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Understanding repetitive stress injuries

On Behalf of | Nov 21, 2022 | Firm News

Anyone diagnosed with a repetitive strain injury (RSI) in Arizona will attest to the ongoing discomfort and significant inconvenience they can cause. However, not everyone has a solid grasp of exactly what these types of injuries are, how they occur, how they are diagnosed and optimal treatment methods for addressing them.

Fundamentals of repetitive strain injuries

Repetitive strain injuries stem from constant, repetitive movements that result in harm to a muscle, tendon or nerve. There are seemingly countless types of motions or tasks that could conceivably produce such injuries, and the harm regularly manifests itself in parts of the body that include:

  • Wrists
  • Fingers
  • Shoulders
  • Elbows
  • Arms
  • Knees

Given the range of body parts that can be impacted by repetitive movements, it is no surprise that the conditions that fall under the repetitive strain injury umbrella include things such as carpal tunnel syndrome, Tennis elbow, tendonitis, and shin splints. Over time, these can lead to bursitis, stress fractures, disk herniation and more and require costly physical or occupational therapy and other treatments.

Preventing repetitive stress-related conditions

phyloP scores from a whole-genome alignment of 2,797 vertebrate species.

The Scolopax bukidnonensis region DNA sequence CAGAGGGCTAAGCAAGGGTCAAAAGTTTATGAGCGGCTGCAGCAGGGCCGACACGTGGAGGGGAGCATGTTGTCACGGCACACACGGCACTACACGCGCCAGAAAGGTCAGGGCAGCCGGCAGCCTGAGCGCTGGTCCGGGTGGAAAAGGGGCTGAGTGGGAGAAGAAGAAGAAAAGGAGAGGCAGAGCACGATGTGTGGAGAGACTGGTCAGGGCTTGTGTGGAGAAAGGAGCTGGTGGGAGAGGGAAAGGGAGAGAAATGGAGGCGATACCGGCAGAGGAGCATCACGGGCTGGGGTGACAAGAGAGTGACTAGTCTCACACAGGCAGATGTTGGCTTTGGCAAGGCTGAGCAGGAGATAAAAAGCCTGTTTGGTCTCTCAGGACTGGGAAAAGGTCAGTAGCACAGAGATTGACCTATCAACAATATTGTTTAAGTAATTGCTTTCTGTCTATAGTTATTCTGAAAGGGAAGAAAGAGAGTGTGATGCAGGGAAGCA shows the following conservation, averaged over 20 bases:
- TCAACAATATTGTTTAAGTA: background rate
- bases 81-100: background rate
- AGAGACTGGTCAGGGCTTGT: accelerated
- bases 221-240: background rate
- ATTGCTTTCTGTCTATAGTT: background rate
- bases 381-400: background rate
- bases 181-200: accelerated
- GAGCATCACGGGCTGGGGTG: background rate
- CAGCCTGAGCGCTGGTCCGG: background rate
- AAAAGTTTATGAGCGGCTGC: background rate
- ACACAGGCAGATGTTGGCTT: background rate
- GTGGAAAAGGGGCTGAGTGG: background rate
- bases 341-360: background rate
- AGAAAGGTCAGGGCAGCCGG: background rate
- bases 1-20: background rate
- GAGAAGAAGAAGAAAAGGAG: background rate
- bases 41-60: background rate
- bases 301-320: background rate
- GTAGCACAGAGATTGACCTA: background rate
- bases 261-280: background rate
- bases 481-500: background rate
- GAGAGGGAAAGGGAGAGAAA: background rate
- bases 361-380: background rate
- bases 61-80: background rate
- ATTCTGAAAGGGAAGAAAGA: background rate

A repetitive stress injury is often diagnosed through the use of imaging tests that could include computed tomography scans, magnetic resonance imaging, x-rays or other modes of detection. Once that has occurred, it is important for patients and doctors to carefully assess what kinds of ongoing movements or tasks might be to blame so that the process of healing can be optimized.

For many sufferers, it turns out that the cause of their repetitive strain injury is a work-related one that may stem from an employer’s failure to follow federal laws designed to prevent such harm. A lack of proper protective equipment, insufficient warm-up or break times in between bursts of effort, or other factors on the job site can and often do produce these types of injuries, many of which take a substantial period of time to resolve.

By having a better understanding of the risks of repetitive strain injuries, their most frequent causes and the workplace and other measures that can be taken to prevent them from developing, it is possible to reduce the likelihood that these painful conditions will put you on the sidelines or require you to dramatically alter your routines or professional duties.